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LETTER TO THE EDITOR: Signing arms treaty would bind U.S.
Question of the Day
Thomas Howell Jr.’s article “Gun groups promise fight as U.N. inches toward override of Second Amendment” (Web, Thursday) was informative but missing a key point: the Obama administration’s strategy to circumvent Congress. The administration has stated it would sign a treaty on international arms sales if the agreement were a consensus document. “Consensus” does not mean universal agreement, but that no participant has substantive objections to any of the provisions.
A bit of creative vagueness in drafting can resolve objectionable provisions, enabling each nation to apply its own interpretation. The Vienna Convention on the Law of Treaties states, “The consent of a State to be bound by a treaty is expressed by the signature of its representative.” President Obama may authorize signature of the treaty by his designated representative without congressional approval. Once signed, a government is obligated “to refrain from acts which would defeat the object and purpose of a treaty,” thereby binding the United States to the treaty without Senate advice or consent to ratification.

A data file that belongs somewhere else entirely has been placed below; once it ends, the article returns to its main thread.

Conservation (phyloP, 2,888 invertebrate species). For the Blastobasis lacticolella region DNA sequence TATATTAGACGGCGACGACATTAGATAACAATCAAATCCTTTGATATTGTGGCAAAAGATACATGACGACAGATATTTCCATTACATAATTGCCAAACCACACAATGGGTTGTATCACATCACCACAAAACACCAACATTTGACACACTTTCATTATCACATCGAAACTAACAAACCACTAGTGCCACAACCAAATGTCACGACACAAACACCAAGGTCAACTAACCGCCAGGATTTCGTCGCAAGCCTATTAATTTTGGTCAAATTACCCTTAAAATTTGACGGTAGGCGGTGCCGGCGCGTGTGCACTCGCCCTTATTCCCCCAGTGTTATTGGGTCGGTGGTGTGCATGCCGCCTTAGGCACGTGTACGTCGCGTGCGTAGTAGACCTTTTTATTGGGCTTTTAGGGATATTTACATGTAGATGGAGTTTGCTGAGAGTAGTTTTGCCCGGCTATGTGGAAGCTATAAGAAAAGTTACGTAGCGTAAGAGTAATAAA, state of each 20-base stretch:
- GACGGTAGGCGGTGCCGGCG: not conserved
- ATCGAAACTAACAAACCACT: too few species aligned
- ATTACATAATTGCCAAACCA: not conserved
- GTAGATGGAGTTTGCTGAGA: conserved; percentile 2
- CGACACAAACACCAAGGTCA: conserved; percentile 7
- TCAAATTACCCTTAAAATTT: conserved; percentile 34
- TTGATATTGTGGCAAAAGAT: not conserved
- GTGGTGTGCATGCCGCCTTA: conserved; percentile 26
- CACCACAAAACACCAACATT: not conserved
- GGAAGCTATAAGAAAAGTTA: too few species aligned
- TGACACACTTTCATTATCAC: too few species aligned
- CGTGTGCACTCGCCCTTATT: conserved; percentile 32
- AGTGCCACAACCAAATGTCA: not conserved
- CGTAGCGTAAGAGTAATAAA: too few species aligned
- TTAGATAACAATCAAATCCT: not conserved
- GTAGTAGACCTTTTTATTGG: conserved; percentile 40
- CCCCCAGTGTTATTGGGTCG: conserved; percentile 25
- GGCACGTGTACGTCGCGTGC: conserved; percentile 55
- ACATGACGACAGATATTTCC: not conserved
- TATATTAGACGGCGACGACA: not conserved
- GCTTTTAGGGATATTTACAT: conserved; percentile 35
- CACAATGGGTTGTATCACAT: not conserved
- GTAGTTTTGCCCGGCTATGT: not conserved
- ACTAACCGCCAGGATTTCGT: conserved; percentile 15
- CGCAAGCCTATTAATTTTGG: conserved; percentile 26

Finally, Mr. Howell’s article quotes anti-gun rights activist Darryl Kimball as stating the treaty would not prohibit “hunting rifles.” Thus, through U.S. signature of the treaty, anti-gun groups could achieve the ban on so-called assault rifles sought by Sen. Dianne Feinstein, California Democrat, but not supported by Congress.
W. HAYS PARKS
© Copyright 2013 The Washington Times, LLC. Click here for reprint permission.
By Matt Kibbe
The short-term deal will assure long-term overspending
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